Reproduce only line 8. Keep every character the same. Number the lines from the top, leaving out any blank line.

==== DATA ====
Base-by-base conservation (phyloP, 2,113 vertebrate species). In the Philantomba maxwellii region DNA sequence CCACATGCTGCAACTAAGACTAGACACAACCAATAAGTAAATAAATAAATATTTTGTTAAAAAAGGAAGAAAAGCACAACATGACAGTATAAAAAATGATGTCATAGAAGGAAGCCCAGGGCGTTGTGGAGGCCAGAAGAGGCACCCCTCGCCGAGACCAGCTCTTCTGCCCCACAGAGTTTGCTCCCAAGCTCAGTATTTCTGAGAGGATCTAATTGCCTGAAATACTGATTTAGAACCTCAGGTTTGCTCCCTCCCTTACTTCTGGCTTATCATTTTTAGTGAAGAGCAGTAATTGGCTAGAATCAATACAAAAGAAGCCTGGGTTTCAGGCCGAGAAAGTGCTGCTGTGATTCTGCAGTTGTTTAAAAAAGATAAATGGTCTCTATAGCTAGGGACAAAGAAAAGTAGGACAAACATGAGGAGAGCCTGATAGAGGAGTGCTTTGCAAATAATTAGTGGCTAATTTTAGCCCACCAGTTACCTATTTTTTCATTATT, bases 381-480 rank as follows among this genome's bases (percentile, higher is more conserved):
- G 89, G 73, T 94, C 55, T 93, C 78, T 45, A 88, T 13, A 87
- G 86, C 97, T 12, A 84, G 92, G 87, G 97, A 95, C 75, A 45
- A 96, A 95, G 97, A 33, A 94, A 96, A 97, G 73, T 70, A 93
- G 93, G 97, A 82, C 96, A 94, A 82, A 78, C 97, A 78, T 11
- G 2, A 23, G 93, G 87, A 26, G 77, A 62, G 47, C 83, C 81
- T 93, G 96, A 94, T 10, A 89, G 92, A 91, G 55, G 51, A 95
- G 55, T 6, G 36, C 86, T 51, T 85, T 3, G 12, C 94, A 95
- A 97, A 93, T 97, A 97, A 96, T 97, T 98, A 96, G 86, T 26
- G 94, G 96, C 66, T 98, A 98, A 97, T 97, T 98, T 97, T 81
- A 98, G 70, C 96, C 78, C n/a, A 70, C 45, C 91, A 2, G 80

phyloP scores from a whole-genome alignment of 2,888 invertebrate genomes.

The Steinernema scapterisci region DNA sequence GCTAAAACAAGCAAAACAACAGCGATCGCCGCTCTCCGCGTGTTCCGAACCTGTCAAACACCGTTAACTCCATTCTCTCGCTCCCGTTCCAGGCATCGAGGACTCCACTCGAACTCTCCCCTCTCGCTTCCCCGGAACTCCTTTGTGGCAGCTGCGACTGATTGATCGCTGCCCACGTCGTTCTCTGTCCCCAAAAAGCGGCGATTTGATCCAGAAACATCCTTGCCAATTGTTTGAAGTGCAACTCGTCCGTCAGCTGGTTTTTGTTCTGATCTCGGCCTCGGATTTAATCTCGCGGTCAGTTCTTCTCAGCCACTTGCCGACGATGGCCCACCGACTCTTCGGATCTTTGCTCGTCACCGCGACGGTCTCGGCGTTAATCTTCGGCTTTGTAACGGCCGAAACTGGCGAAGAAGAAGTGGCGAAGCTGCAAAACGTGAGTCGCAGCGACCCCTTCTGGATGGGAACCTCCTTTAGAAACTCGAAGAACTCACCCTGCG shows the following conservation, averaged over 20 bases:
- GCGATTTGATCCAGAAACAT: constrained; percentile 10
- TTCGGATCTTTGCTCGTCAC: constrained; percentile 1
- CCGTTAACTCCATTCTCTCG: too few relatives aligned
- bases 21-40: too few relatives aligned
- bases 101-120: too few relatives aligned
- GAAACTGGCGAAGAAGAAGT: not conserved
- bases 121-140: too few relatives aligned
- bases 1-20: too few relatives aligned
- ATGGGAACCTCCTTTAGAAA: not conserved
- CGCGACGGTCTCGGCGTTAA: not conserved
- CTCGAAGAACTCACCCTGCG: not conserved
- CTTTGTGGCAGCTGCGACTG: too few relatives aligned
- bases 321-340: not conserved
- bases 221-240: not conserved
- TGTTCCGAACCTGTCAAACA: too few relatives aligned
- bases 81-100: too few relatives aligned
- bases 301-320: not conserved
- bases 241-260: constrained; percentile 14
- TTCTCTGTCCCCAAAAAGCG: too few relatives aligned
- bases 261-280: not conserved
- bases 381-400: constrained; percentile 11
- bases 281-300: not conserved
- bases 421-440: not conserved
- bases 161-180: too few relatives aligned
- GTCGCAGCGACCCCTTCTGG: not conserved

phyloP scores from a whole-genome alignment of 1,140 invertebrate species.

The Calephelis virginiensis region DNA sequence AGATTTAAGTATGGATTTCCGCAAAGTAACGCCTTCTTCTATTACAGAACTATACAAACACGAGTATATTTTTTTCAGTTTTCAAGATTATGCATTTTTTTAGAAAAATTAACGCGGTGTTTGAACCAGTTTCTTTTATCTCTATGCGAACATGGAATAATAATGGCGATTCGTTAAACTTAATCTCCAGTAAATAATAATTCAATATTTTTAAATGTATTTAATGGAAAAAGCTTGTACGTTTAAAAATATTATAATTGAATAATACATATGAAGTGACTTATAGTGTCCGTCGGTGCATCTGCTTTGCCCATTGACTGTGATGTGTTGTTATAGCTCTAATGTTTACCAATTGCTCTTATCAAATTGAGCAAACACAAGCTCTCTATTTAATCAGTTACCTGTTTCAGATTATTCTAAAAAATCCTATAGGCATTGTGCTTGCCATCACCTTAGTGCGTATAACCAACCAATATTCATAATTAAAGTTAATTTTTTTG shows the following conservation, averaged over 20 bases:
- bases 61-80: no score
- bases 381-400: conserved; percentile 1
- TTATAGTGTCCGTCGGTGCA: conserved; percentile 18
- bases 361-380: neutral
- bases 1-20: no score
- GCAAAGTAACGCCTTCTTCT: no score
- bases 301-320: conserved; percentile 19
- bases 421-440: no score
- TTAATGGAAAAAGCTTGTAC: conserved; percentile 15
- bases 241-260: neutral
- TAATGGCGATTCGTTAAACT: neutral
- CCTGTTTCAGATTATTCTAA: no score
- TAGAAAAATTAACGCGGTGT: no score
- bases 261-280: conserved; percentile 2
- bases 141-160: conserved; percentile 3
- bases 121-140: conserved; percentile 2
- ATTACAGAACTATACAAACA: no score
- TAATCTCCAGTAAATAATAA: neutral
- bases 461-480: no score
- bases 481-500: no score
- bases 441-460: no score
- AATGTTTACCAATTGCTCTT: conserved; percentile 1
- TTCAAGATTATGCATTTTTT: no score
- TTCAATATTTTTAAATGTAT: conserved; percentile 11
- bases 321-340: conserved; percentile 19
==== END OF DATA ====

- G 55, T 6, G 36, C 86, T 51, T 85, T 3, G 12, C 94, A 95